dherman at mozilla.com
Mon Aug 12 16:58:58 PDT 2013
On Aug 8, 2013, at 2:08 PM, K. Gadd <kg at luminance.org> wrote:
> Why is the slow script dialog box even relevant for setImmediate? As I understand it, setImmediate is equivalent to DoEvents in Visual Basic/Windows Forms and pumping the message loop in a normal C application. That is, you can use setImmediate to make your application run as fast as possible while still allowing the browser to pump messages, which ensures keyboard/mouse inputs are processed and the window does not get flagged as unresponsive.
Yeah, I'm actually not at all clear which of (at least?) four plausible semantics could be meant by setImmediate:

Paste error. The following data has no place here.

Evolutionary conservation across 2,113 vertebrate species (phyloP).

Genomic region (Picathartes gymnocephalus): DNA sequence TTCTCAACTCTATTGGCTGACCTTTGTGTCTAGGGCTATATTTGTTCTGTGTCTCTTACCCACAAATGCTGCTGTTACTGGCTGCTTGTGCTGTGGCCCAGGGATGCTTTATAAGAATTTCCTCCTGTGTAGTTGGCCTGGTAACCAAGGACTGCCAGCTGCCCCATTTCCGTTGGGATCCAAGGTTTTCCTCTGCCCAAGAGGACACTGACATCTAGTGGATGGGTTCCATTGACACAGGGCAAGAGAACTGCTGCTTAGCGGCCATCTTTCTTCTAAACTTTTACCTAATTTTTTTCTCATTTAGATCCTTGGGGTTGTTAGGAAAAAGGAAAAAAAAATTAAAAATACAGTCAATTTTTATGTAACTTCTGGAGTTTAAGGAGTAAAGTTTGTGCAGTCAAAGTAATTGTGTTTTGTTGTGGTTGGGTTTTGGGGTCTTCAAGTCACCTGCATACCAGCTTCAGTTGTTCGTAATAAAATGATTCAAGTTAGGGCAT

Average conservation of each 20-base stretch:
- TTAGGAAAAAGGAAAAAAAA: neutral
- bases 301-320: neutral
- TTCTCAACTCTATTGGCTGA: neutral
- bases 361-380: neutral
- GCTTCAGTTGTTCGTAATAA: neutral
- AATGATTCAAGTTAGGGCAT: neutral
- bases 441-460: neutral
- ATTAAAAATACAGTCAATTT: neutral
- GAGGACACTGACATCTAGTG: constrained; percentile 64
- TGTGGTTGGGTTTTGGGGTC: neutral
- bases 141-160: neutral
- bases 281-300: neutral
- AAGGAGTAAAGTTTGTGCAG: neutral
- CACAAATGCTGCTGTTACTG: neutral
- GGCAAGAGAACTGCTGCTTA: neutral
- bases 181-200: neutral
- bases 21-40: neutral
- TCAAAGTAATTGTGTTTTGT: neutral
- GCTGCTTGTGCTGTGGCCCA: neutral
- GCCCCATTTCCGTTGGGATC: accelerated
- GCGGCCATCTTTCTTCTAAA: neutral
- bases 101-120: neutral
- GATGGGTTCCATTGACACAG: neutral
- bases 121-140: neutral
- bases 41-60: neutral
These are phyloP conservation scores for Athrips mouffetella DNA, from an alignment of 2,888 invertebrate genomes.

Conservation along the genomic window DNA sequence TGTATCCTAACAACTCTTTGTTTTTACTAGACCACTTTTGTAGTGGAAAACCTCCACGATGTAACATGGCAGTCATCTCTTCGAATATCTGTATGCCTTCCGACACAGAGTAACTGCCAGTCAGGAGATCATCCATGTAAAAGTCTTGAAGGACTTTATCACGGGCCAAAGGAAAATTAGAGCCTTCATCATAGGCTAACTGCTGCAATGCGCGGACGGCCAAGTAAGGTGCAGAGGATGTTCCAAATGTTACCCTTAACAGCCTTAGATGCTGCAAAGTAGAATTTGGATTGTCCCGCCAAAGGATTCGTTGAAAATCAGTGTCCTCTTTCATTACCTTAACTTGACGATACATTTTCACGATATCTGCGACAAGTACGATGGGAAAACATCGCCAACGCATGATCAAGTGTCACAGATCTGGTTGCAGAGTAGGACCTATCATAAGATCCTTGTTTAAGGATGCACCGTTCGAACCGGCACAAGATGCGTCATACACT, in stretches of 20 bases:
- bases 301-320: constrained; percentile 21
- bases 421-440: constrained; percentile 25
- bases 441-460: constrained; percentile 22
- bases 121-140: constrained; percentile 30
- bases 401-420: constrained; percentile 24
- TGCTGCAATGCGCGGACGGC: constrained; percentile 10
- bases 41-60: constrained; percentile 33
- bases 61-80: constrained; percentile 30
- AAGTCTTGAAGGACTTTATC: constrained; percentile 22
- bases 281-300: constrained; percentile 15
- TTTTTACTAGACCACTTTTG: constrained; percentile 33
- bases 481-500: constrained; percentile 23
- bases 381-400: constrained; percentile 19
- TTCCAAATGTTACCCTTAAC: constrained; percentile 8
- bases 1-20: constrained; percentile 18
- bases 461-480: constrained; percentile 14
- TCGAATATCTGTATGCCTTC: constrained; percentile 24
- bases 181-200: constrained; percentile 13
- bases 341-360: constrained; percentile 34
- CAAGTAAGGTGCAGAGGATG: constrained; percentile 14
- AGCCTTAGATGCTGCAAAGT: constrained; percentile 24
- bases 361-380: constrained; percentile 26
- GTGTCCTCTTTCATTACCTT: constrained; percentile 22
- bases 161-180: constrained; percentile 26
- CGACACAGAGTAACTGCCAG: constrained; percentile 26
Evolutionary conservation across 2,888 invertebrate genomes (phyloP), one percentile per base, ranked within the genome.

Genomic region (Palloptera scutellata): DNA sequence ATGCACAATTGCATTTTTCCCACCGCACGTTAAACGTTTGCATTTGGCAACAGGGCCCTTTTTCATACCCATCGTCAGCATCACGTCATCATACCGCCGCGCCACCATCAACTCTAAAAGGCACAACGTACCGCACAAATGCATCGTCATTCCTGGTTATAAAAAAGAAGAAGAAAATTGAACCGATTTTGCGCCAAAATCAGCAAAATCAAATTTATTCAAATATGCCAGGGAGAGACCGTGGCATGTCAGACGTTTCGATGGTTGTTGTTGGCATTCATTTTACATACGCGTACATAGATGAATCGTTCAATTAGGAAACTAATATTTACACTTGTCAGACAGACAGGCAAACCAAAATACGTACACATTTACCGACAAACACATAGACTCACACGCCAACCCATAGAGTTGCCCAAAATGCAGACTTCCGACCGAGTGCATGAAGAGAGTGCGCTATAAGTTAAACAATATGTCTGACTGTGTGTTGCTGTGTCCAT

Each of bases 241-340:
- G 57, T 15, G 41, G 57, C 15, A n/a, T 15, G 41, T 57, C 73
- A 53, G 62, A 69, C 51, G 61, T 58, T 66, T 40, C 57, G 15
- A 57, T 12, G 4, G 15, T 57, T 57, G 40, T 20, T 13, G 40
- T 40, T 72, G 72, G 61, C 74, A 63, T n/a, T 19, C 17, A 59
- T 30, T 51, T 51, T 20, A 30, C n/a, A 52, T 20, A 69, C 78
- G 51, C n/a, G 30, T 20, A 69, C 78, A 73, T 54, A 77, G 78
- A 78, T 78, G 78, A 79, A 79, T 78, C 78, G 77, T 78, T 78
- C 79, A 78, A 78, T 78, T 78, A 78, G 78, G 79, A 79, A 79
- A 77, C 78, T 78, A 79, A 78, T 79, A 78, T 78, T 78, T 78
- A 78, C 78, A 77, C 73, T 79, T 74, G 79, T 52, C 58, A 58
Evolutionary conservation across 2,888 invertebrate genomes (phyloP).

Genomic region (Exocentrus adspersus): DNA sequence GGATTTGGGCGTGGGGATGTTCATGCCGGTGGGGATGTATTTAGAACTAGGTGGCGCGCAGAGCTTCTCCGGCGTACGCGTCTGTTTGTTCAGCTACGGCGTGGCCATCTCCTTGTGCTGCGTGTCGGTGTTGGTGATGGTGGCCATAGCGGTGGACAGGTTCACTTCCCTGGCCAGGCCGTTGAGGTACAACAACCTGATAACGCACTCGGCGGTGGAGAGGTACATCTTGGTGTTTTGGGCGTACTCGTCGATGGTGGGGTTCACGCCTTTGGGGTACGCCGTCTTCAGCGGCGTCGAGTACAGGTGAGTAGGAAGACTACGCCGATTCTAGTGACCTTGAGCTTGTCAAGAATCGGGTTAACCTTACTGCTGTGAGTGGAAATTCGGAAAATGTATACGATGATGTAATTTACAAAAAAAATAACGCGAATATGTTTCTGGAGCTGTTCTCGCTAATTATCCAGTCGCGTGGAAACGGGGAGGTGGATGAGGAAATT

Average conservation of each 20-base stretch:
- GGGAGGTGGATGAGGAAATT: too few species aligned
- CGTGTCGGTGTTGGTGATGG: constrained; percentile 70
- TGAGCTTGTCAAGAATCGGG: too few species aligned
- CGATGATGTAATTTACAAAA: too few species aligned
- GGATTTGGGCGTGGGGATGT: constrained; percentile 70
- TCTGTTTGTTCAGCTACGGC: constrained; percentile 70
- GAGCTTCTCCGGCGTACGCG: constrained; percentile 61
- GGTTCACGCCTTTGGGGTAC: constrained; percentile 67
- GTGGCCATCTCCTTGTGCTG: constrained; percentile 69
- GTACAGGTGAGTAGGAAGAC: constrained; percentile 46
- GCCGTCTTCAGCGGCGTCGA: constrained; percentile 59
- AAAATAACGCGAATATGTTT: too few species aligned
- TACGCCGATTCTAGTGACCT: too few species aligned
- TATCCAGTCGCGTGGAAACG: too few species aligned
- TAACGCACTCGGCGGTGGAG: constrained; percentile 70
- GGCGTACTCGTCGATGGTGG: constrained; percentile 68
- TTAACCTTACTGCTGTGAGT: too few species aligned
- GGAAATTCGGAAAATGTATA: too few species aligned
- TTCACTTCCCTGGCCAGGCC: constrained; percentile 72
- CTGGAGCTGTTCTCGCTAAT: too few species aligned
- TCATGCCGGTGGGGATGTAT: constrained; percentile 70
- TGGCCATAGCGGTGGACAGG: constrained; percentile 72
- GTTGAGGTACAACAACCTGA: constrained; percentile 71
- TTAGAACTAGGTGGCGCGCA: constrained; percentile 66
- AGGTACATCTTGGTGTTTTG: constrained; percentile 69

(a) push a new microtask (to the front of the current microtask list)
(b) enqueue a new microtask (to the back of the current microtask list)
(c) push a new event (to the front of the event queue)
(d) enqueue a new event (to the back of the event queue)
I'd always assumed it meant (d), which seems to me it's "what setTimeout(.., 0) really wanted to be." If people want something for scheduling microtasks I'd think they would still want something for scheduling events.
For the record, my opinions on this whole space are:
- I'm pretty sure we have to leave implementations free to throttle event queues, but current competitive pressure over performance would ensure that a new API would not be as heavily throttled as setTimeout 0.
- Microtasks should not be throttled since they block the event queue.
- Microtasks should be treated the same as ordinary synchronous code.
- I see *no* reasonable alternative to runaway microtask churn other than slow-script dialog.
(Opinions subject to revision yadda yadda yadda.)
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